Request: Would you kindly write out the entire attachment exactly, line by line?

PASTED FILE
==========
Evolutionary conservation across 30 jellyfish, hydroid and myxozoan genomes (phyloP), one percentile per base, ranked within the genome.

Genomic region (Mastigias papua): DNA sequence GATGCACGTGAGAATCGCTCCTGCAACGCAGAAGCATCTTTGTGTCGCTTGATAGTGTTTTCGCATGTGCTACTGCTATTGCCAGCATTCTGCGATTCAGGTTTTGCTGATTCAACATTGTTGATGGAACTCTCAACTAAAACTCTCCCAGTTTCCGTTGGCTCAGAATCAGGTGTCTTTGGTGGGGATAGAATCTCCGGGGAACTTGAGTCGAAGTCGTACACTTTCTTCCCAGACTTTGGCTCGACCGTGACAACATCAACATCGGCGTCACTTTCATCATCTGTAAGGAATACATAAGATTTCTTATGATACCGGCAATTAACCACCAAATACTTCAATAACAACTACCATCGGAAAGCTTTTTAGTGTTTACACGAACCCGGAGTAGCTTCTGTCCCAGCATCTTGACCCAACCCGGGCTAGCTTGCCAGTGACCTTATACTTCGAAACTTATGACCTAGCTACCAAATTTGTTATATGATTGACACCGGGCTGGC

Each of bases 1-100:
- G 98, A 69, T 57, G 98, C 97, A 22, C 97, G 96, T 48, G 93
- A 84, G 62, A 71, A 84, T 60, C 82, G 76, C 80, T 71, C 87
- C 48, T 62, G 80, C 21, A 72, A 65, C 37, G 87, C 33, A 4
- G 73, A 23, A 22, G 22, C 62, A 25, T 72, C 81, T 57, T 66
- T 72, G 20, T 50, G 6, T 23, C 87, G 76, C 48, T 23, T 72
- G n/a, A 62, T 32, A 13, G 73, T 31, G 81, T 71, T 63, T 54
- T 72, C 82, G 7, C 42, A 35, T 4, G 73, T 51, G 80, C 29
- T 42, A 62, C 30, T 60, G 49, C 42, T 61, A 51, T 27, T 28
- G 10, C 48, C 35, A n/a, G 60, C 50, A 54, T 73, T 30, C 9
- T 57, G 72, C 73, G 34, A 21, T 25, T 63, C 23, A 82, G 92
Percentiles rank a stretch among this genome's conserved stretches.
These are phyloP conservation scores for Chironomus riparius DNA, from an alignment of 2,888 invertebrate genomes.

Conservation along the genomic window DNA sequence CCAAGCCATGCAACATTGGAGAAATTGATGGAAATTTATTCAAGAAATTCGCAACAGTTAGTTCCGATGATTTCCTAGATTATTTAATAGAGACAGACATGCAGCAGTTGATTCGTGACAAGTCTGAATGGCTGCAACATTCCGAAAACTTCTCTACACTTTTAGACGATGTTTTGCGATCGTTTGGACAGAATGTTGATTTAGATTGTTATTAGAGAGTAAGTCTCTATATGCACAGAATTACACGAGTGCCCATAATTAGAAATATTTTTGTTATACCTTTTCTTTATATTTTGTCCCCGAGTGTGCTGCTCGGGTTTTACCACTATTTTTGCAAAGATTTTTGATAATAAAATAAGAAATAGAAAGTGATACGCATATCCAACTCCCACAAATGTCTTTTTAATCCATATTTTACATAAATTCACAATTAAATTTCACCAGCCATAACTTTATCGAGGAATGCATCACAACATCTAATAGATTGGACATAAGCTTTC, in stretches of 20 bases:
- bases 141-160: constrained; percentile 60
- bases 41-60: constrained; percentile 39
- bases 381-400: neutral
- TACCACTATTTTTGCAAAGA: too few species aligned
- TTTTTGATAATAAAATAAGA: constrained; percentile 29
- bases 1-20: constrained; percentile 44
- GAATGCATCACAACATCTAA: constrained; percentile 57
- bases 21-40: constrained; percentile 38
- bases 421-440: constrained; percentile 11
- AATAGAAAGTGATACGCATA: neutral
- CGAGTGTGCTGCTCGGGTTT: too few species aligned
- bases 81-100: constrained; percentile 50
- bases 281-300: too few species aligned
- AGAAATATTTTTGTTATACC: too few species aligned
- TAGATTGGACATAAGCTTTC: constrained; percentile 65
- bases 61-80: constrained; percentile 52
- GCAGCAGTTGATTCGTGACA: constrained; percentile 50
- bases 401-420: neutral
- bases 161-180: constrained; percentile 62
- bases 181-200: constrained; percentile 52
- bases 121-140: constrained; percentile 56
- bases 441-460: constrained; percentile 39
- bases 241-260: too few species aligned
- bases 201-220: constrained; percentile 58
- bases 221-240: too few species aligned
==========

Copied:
Evolutionary conservation across 30 jellyfish, hydroid and myxozoan genomes (phyloP), one percentile per base, ranked within the genome.

Genomic region (Mastigias papua): DNA sequence GATGCACGTGAGAATCGCTCCTGCAACGCAGAAGCATCTTTGTGTCGCTTGATAGTGTTTTCGCATGTGCTACTGCTATTGCCAGCATTCTGCGATTCAGGTTTTGCTGATTCAACATTGTTGATGGAACTCTCAACTAAAACTCTCCCAGTTTCCGTTGGCTCAGAATCAGGTGTCTTTGGTGGGGATAGAATCTCCGGGGAACTTGAGTCGAAGTCGTACACTTTCTTCCCAGACTTTGGCTCGACCGTGACAACATCAACATCGGCGTCACTTTCATCATCTGTAAGGAATACATAAGATTTCTTATGATACCGGCAATTAACCACCAAATACTTCAATAACAACTACCATCGGAAAGCTTTTTAGTGTTTACACGAACCCGGAGTAGCTTCTGTCCCAGCATCTTGACCCAACCCGGGCTAGCTTGCCAGTGACCTTATACTTCGAAACTTATGACCTAGCTACCAAATTTGTTATATGATTGACACCGGGCTGGC

Each of bases 1-100:
- G 98, A 69, T 57, G 98, C 97, A 22, C 97, G 96, T 48, G 93
- A 84, G 62, A 71, A 84, T 60, C 82, G 76, C 80, T 71, C 87
- C 48, T 62, G 80, C 21, A 72, A 65, C 37, G 87, C 33, A 4
- G 73, A 23, A 22, G 22, C 62, A 25, T 72, C 81, T 57, T 66
- T 72, G 20, T 50, G 6, T 23, C 87, G 76, C 48, T 23, T 72
- G n/a, A 62, T 32, A 13, G 73, T 31, G 81, T 71, T 63, T 54
- T 72, C 82, G 7, C 42, A 35, T 4, G 73, T 51, G 80, C 29
- T 42, A 62, C 30, T 60, G 49, C 42, T 61, A 51, T 27, T 28
- G 10, C 48, C 35, A n/a, G 60, C 50, A 54, T 73, T 30, C 9
- T 57, G 72, C 73, G 34, A 21, T 25, T 63, C 23, A 82, G 92
Percentiles rank a stretch among this genome's conserved stretches.
These are phyloP conservation scores for Chironomus riparius DNA, from an alignment of 2,888 invertebrate genomes.

Conservation along the genomic window DNA sequence CCAAGCCATGCAACATTGGAGAAATTGATGGAAATTTATTCAAGAAATTCGCAACAGTTAGTTCCGATGATTTCCTAGATTATTTAATAGAGACAGACATGCAGCAGTTGATTCGTGACAAGTCTGAATGGCTGCAACATTCCGAAAACTTCTCTACACTTTTAGACGATGTTTTGCGATCGTTTGGACAGAATGTTGATTTAGATTGTTATTAGAGAGTAAGTCTCTATATGCACAGAATTACACGAGTGCCCATAATTAGAAATATTTTTGTTATACCTTTTCTTTATATTTTGTCCCCGAGTGTGCTGCTCGGGTTTTACCACTATTTTTGCAAAGATTTTTGATAATAAAATAAGAAATAGAAAGTGATACGCATATCCAACTCCCACAAATGTCTTTTTAATCCATATTTTACATAAATTCACAATTAAATTTCACCAGCCATAACTTTATCGAGGAATGCATCACAACATCTAATAGATTGGACATAAGCTTTC, in stretches of 20 bases:
- bases 141-160: constrained; percentile 60
- bases 41-60: constrained; percentile 39
- bases 381-400: neutral
- TACCACTATTTTTGCAAAGA: too few species aligned
- TTTTTGATAATAAAATAAGA: constrained; percentile 29
- bases 1-20: constrained; percentile 44
- GAATGCATCACAACATCTAA: constrained; percentile 57
- bases 21-40: constrained; percentile 38
- bases 421-440: constrained; percentile 11
- AATAGAAAGTGATACGCATA: neutral
- CGAGTGTGCTGCTCGGGTTT: too few species aligned
- bases 81-100: constrained; percentile 50
- bases 281-300: too few species aligned
- AGAAATATTTTTGTTATACC: too few species aligned
- TAGATTGGACATAAGCTTTC: constrained; percentile 65
- bases 61-80: constrained; percentile 52
- GCAGCAGTTGATTCGTGACA: constrained; percentile 50
- bases 401-420: neutral
- bases 161-180: constrained; percentile 62
- bases 181-200: constrained; percentile 52
- bases 121-140: constrained; percentile 56
- bases 441-460: constrained; percentile 39
- bases 241-260: too few species aligned
- bases 201-220: constrained; percentile 58
- bases 221-240: too few species aligned